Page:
The once-promising seafood park, ready for business last July, has lured only one tenant. Packing houses are moving boats north to Virginia, taking jobs and commerce with them. Those still open have lost three-fourths of their business, said Willie Etheridge III, owner of Willie Etheridge Seafood Co. Only three boats were docked in Wanchese one day recently, he said.
While corps engineers are confident that jetties can stabilize the inlet, halting the natural and economic currents, coastal scientists and Interior Department officials say the corps does not understand what it faces. The federal government tried in vain throughout the 1960s and 1970s to control the barrier island system, said Jay Gogue, chief scientist for the National Park Service in the southeast.
"We drew the line in the sand and said the ocean won't come any further," he said. "We nourished the beaches, replenished the sand dunes along Cape Hatteras, manipulated the seashores. We planted grass on the dunes and fertilized them. We tried to fight nature, and it was costing us a fortune. Very honestly, we weren't able to do it."
The multimillion-dollar bridge carrying the lone highway from Nags Head to Cape Hatteras spans dry land above Oregon Inlet for more than a mile. About 40 miles south, the Atlantic is within 80 feet of the historic Cape Hatteras lighthouse, built 1,800 feet from the sea more than a century ago.
The jetties might keep sand out of the inlet, but they would interfere with the nourishing of beaches to the south, speeding erosion on the 75-mile-long seashore, according to coastal geologist Orrin Pilkey, a professor at Duke University.
Constricting the inlet also could create pressure during storms that would send waves crashing through another part of the coast, possibly in Nags Head, Pilkey said.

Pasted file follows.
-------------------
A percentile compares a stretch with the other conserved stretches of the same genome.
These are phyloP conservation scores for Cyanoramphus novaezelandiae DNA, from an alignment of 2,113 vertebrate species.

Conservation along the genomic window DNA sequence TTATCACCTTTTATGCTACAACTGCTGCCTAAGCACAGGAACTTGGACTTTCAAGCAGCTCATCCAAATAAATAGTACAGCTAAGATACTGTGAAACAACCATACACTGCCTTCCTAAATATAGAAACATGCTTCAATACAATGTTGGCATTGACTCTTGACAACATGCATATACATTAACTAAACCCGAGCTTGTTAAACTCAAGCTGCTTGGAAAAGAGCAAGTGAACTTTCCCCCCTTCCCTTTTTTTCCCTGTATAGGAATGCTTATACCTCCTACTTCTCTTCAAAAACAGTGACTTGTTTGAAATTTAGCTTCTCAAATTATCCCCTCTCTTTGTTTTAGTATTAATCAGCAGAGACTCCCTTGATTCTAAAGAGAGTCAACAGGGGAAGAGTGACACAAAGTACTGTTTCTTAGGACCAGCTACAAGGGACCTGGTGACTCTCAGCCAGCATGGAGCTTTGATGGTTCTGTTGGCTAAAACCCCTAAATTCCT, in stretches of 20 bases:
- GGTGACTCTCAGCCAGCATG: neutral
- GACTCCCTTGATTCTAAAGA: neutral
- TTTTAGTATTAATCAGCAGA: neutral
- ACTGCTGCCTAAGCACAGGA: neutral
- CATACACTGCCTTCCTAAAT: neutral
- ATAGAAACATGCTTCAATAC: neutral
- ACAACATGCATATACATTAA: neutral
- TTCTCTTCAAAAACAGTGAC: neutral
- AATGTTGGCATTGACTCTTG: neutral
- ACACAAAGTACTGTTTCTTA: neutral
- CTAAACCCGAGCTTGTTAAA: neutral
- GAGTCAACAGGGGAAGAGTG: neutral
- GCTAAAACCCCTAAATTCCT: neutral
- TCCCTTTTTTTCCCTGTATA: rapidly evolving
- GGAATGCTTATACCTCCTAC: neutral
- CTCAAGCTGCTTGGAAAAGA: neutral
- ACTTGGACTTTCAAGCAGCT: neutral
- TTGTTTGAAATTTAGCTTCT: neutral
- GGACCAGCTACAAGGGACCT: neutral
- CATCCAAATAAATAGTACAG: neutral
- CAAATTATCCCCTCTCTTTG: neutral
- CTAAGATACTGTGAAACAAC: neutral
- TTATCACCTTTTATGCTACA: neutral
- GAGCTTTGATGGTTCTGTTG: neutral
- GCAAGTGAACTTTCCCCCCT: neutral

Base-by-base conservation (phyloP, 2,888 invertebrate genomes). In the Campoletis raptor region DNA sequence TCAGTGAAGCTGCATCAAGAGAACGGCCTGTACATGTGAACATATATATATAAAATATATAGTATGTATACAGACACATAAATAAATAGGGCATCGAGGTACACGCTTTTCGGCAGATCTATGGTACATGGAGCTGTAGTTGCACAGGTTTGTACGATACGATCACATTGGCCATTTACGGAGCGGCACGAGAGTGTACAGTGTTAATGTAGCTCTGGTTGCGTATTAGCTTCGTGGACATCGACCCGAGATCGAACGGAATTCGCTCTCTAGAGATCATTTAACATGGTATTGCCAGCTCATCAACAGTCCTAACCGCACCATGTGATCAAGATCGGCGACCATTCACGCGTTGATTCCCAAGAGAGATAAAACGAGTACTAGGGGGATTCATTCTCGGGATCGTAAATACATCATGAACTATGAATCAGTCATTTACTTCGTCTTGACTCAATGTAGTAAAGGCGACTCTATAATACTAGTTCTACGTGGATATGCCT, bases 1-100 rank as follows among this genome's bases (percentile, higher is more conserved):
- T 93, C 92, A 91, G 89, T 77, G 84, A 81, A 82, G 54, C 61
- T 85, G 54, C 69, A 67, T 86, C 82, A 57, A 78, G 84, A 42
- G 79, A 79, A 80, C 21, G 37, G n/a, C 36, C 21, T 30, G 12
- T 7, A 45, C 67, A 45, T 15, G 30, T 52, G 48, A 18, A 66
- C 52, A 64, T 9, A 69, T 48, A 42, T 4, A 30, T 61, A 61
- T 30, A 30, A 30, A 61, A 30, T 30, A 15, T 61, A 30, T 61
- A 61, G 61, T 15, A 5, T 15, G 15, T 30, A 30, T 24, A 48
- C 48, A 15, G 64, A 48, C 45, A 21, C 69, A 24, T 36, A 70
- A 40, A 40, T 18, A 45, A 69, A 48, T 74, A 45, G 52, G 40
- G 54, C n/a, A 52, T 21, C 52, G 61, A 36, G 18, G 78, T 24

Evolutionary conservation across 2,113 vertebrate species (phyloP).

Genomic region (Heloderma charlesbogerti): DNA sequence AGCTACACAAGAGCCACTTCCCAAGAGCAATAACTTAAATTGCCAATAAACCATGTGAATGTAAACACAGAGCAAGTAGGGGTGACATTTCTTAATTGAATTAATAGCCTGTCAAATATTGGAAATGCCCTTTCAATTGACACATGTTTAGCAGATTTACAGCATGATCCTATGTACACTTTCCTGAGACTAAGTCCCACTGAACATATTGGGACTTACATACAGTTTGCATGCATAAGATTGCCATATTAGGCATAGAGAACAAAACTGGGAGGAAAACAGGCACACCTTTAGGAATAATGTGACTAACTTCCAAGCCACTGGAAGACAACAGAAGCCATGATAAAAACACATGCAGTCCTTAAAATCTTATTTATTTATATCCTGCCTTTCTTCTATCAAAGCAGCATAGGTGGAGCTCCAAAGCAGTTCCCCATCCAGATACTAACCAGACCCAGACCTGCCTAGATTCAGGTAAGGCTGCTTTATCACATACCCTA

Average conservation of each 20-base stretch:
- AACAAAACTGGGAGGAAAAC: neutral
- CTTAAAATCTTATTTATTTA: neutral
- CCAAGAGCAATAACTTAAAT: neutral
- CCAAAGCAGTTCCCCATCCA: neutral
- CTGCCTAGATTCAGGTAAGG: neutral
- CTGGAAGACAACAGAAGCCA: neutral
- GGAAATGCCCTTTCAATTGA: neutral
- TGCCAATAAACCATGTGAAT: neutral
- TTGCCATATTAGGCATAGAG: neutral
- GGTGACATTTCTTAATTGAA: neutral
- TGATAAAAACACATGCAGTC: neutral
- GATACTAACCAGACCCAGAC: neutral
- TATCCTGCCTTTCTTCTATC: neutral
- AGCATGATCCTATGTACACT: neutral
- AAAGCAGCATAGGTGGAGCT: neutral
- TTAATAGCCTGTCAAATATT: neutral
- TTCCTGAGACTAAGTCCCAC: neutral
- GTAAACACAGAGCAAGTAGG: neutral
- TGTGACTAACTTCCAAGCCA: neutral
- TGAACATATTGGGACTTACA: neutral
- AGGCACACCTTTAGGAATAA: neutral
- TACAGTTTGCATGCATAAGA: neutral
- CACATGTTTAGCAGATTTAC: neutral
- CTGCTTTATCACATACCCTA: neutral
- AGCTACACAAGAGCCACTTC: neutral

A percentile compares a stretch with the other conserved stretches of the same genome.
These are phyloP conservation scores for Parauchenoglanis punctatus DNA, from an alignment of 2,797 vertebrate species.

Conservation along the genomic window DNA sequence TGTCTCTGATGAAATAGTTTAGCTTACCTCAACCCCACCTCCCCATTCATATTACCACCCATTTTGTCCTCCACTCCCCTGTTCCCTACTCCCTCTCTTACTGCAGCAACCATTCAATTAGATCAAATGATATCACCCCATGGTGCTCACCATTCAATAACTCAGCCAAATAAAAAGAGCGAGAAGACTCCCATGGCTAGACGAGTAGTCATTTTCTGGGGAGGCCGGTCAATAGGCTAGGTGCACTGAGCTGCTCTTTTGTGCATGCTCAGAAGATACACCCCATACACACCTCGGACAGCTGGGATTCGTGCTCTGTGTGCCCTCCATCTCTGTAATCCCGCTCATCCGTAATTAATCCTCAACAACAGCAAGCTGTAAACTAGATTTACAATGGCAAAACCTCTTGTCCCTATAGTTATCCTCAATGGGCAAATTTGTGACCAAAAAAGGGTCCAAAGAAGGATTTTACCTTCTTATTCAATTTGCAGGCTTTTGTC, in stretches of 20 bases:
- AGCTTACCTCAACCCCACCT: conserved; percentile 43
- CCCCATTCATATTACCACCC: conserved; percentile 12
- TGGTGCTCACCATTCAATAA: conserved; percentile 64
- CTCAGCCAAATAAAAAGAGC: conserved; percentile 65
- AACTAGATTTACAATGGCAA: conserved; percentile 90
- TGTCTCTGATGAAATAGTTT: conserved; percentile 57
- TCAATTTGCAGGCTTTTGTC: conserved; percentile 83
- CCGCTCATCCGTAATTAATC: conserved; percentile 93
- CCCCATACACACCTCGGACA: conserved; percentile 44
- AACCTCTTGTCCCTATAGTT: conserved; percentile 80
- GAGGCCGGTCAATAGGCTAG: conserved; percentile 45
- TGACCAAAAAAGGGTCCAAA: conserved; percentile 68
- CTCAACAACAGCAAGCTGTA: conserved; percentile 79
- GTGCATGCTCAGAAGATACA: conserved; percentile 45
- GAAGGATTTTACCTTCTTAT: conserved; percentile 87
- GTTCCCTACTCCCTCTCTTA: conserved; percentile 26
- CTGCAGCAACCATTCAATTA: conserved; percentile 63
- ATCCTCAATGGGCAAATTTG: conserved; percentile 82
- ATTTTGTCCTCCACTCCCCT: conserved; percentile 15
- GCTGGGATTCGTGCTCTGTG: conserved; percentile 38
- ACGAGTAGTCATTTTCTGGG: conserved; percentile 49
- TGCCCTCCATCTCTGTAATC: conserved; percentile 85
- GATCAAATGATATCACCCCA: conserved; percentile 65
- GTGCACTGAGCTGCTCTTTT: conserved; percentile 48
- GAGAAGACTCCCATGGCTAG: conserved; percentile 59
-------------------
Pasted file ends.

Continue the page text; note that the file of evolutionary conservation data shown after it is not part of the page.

The corps proposes to duplicate the sand movements with a massive pumping machine, moving sand around the jetties and depositing it on shores to the south. But Gogue said this would mean moving enough sand each year to fill a tank three miles long, six feet tall and six feet wide.
Several studies put the cost of maintaining the jetties over several decades at $500 million or more.
The corps initially reported that benefits, such as economic development and safety, would exceed costs by 14 cents on every dollar. But corps officials recently acknowledged a "fundamental error" in this equation and are recalculating. The House voted recently to put $1 million in the 1984 budget for the jetties.
Dredging the channel is the cheapest alternative and ecologically the safest, Interior Department officials argue. Pilkey agrees. The corps is now dredging, but its engineers and many fishermen in Wanchese contend that this, too, will hasten erosion and will not do the job.
"Our extensive studies show that jetties are the only way that inlet is ever going to be kept open," said Bob Dawson, deputy assistant secretary of the Army for civil works. Nonetheless, he, too, expresses awe over the forces at work around Hatteras.
"Nature is apparently going to have its way no matter what man does," he said. "The question is how you give those folks as much navigation time as they can get."
Meanwhile, Watt appears to have disappointed his fans in Wanchese. As Etheridge sees it from his struggling packing house:
"I like the man myself. He took on all the environmentalists and that type of people for the oil companies. I guess he just doesn't consider the fishing industry in North Carolina important enough to take the flak."